Jack-hammering increases risk of carpal tunnel syndrome.
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Carpal tunnel syndrome is caused by compression of the median nerve at the base of the hand, just above the wrist. Research has shown that CTS can develop as a result of certain job duties. According to the March 2011 issue of "Journal of Occupational Rehabilitation," 3 out of every 10,000 full-time workers are affected by this problem. Construction workers are particularly susceptible to CTS due to the stresses placed on their hands and wrists.
The median nerve travels down the front of your forearm and through the carpal tunnel. It powers the muscles that bend your fingers and wrist, and muscles that move your thumb. It also provides sensation to the palm-side of your thumb, index, middle and half of your ring finger. Compression of the median nerve with carpal tunnel syndrome causes pain, tingling and numbness to this area of your hand and can lead to weakness in your grip and pinch strength.
Construction workers are at high risk for carpal tunnel syndrome because of several factors. Repetitive hand movements, such as hammering and other manual tool use, strain the muscles attached to the tendons traveling through the carpal tunnel. Inflammation develops and pressure increases on the median nerve. Construction workers use vibrating hand tools, and vibration is a risk factor for CTS. Sustained postures with the wrist bent forward or backward increase pressure on the median nerve. Construction workers spend significant amounts of time using their hands in awkward positions, contributing to the list of risk factors for CTS.
Carpal tunnel syndrome is treated based on the severity of symptoms. Early on, pain and tingling often occur at night, disrupting sleep. At this point, a doctor may recommend wearing splints while sleeping to hold the wrist in a straight, neutral position to reduce pressure on the median nerve. The doctor may prescribe antiinflammatory medication to reduce swelling in the carpal tunnel. In some cases, surgery is required to release pressure on the nerve. The transverse carpal ligament, lying across the top of the carpal tunnel, is cut to increase space for the tendons and nerve. According to a 2012 article in "The Open Orthopaedics Journal," approximately 70 to 90 percent of those who have this surgery have good to excellent long-term results.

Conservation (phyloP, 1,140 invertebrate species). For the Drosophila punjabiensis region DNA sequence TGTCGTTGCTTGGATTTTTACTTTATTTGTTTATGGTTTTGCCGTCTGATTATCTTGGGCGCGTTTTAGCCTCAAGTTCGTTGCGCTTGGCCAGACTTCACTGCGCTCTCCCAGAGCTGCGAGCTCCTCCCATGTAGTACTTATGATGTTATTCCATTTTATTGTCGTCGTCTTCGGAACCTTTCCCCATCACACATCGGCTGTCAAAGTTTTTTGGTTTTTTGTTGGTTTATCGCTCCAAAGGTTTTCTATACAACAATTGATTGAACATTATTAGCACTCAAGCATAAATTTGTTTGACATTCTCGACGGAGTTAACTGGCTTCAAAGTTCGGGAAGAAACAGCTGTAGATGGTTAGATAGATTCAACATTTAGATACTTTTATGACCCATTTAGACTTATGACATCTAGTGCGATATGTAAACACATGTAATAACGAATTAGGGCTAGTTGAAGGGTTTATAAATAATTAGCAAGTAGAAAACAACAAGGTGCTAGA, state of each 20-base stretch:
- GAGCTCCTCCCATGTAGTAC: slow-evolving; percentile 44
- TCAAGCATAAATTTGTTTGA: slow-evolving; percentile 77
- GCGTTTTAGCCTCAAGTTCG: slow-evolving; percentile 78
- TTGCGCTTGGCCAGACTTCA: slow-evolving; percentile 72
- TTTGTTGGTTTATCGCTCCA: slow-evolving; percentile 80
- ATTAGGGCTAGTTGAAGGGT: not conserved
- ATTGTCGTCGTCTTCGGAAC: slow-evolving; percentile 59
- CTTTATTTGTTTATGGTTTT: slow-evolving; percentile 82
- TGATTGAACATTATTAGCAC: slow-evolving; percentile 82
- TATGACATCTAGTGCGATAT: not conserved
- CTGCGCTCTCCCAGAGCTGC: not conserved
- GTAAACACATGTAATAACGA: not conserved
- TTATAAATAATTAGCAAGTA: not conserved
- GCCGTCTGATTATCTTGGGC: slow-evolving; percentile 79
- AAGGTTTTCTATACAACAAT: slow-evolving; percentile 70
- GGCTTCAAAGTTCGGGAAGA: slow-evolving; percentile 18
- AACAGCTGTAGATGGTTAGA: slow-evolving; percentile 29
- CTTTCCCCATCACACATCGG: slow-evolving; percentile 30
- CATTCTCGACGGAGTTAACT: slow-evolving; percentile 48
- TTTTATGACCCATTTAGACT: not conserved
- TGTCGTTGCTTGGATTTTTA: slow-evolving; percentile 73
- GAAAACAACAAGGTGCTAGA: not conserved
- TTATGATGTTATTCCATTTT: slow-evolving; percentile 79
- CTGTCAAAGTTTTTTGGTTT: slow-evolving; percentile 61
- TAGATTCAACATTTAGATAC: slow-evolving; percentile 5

Carpal tunnel symptoms may interfere with a construction worker's ability to safely perform the job. Numbness and weakness interfere with using tools and carrying objects. In some cases, light duty work allows the employee to continue to work until symptoms improve. When surgical intervention is required, most manual workers are able to return to work after 6 weeks of recovery.
The key to reducing carpal tunnel syndrome in construction workers is prevention. Ergonomic principles -- as defined by the U.S. Department of Labor -- aim to fit job demands and environmental conditions to the capabilities of the worker. For construction workers, these principles include the use of proper body mechanics, use of tools that minimize force on the hands, taking frequent rest breaks, mixing job tasks to avoid staying in the same position for too long, using tools specifically fitted to the worker and wearing padded gloves when operating vibrating tools.